But Belgium might actually achieve a government. After much drama, many false starts and almost two years…
Efforts to form a new Belgian government are back on track tonight after Francophone liberal leader Georges-Louis Bouchez agreed to the conditions set by preformateurs Egbert Lachaert (Flemish liberal) and Conner Rousseau (Flemish socialist) with regard to the texts that will form the basis of formal coalition talks.
The seven parties currently involved in preliminary negotiations to form a government have finally reached a broad agreement on a government programme. Now they just need to thrash out the details.
The current caretaker government has been given until 1st October which means that formateurs, Alexander De Croo and Paul Magnette have a week to get everything nailed down.
Ooh. It’s exciting!
I’m not entirely sure about this:
A committee of coronavirus experts has come up with a plan to tighten or relax social contact rules in Belgium depending on the situation in a particular province.
Presently, the rules on how many people you can have in your social bubble are determined nationally. What the Celeval group of experts is proposing is that this approach should be determined locally, based on factors such as numbers of coronavirus hospitalisations in a given province.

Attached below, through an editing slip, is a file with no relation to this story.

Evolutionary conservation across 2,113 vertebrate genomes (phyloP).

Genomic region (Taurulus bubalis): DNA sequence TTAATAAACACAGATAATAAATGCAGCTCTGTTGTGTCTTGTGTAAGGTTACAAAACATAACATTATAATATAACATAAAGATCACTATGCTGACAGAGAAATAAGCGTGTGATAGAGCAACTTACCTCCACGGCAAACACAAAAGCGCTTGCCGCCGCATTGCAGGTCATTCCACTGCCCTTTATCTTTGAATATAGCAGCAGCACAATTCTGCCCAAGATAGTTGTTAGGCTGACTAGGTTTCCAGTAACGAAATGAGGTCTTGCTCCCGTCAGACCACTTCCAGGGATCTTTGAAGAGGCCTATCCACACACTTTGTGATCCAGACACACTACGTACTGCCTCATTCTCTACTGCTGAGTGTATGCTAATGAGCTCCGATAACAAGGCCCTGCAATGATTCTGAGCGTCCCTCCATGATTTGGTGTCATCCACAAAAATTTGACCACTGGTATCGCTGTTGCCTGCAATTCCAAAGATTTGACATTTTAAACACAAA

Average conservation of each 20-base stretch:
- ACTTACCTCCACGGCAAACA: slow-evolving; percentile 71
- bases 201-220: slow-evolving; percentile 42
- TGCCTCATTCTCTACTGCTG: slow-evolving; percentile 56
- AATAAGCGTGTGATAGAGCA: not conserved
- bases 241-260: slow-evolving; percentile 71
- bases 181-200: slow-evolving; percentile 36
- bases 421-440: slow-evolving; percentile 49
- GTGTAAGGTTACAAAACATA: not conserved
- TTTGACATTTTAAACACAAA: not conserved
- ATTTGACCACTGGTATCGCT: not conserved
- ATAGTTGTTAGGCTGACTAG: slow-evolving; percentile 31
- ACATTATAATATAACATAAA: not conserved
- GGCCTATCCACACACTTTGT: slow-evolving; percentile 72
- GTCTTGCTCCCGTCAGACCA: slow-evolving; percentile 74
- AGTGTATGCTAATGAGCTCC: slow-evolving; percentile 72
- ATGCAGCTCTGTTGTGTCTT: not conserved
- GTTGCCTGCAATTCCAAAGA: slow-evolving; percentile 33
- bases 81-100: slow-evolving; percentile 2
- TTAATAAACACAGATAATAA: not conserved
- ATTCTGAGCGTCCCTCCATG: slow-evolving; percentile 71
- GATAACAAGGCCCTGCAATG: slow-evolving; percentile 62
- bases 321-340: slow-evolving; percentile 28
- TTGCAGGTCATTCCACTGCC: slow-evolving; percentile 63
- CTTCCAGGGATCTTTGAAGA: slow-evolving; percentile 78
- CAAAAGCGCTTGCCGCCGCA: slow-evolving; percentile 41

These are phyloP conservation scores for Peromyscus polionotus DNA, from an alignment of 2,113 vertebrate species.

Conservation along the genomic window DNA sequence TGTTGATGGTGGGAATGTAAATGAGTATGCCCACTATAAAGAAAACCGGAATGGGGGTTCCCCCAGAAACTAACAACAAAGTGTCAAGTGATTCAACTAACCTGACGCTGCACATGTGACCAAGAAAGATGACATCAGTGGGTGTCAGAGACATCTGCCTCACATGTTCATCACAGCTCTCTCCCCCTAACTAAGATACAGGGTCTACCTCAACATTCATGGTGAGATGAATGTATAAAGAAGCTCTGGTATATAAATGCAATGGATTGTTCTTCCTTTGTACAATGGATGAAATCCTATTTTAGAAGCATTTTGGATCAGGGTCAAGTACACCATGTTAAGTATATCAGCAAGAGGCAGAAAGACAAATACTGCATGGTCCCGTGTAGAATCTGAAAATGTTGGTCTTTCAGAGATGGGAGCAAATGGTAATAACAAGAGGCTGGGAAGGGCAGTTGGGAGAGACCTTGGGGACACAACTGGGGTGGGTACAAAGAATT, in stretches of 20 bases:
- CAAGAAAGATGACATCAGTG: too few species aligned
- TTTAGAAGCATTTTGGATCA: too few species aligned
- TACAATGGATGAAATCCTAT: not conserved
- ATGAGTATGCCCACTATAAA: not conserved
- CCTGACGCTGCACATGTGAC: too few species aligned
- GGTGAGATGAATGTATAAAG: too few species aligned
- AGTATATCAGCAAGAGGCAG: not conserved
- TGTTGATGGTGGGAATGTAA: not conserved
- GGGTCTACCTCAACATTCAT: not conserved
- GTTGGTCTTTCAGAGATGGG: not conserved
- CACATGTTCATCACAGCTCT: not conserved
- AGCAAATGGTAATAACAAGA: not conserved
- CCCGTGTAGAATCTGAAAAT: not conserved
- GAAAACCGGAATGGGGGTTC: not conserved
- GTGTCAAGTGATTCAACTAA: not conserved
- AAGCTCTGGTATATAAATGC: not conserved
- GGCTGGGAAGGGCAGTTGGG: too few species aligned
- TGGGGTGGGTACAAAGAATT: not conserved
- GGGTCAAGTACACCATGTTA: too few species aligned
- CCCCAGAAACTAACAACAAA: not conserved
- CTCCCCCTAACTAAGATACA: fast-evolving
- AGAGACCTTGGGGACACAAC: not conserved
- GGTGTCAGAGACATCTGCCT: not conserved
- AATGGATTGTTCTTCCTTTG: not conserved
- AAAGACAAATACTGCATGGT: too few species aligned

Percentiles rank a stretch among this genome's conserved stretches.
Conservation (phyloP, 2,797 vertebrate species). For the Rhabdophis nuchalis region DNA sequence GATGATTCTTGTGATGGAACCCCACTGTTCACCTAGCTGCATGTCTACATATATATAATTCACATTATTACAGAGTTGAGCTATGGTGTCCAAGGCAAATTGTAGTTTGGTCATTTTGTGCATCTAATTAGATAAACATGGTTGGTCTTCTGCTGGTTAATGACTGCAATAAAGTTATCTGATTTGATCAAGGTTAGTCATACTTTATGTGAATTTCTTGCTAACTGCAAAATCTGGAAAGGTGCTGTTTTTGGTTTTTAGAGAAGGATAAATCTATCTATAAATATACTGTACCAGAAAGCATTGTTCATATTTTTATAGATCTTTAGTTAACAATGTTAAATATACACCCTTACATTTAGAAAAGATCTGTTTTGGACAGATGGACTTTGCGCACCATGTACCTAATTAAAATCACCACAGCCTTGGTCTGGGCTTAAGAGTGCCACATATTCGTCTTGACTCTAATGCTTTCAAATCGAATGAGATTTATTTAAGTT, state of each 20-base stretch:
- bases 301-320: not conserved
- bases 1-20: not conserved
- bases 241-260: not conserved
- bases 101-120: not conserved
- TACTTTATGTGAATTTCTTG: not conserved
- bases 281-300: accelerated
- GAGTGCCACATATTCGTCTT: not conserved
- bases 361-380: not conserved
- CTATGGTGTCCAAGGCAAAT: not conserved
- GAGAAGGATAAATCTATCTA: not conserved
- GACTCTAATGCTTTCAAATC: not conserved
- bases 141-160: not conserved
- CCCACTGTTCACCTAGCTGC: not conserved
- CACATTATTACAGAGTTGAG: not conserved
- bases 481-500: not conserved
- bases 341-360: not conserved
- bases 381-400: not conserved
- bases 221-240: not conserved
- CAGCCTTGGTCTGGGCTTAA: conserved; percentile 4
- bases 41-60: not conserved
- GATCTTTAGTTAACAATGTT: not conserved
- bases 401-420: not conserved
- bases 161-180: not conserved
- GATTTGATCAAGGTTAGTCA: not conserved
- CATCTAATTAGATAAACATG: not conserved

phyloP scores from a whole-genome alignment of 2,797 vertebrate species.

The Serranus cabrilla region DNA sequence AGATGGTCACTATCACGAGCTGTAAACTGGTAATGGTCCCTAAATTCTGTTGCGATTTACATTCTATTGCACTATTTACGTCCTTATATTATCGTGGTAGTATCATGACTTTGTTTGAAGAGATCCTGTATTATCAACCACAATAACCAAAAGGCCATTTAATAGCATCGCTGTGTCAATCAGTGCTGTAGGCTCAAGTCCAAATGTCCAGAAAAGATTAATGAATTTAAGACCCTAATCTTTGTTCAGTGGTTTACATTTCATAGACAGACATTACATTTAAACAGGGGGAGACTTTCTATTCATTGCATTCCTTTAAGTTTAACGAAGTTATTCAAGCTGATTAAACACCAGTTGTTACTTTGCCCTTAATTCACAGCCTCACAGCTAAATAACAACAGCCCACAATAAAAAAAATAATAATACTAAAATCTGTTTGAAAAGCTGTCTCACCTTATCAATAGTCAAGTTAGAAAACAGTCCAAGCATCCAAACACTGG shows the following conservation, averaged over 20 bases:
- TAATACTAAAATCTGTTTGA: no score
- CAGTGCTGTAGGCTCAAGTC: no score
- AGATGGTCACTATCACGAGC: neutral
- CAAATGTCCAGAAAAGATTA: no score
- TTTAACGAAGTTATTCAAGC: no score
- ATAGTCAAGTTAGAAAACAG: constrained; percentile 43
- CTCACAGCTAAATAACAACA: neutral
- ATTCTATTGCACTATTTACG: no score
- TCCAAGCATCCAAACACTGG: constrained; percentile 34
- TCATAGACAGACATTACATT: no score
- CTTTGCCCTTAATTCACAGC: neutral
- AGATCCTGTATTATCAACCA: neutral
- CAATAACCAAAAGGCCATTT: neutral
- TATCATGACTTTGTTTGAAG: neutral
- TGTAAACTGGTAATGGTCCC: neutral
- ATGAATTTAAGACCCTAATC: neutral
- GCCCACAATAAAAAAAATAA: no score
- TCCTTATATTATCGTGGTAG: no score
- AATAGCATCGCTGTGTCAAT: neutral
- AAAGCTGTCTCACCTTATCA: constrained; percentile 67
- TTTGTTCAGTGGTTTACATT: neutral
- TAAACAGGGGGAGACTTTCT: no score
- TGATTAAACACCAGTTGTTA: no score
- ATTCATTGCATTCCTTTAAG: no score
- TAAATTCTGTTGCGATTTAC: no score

Given that most of the cases at the moment are coming out of Brussels and Antwerp, there is some logic to allowing some variation between these and other regions. It does, however, take another step away from having a single, clear set of rules towards expecting people to navigate multiple, and not always clear sets of rules.
People don’t generally pay that much attention so complexity is often best avoided.
RTBF quotes an unidentified source pointing out that there are already colour code systems for education and travel. I’m not convinced that this is relevant, though.
In the case of education, for example, the rules can vary, but we are able to rely on the affected schools to let us know whenever something changes that we need to know about. I’m not convinced a provincial government would be able to send out such updates to everyone, even if they wanted to.
The National Security Council meets later today, so we will find out soon enough just how confusing things are set to become.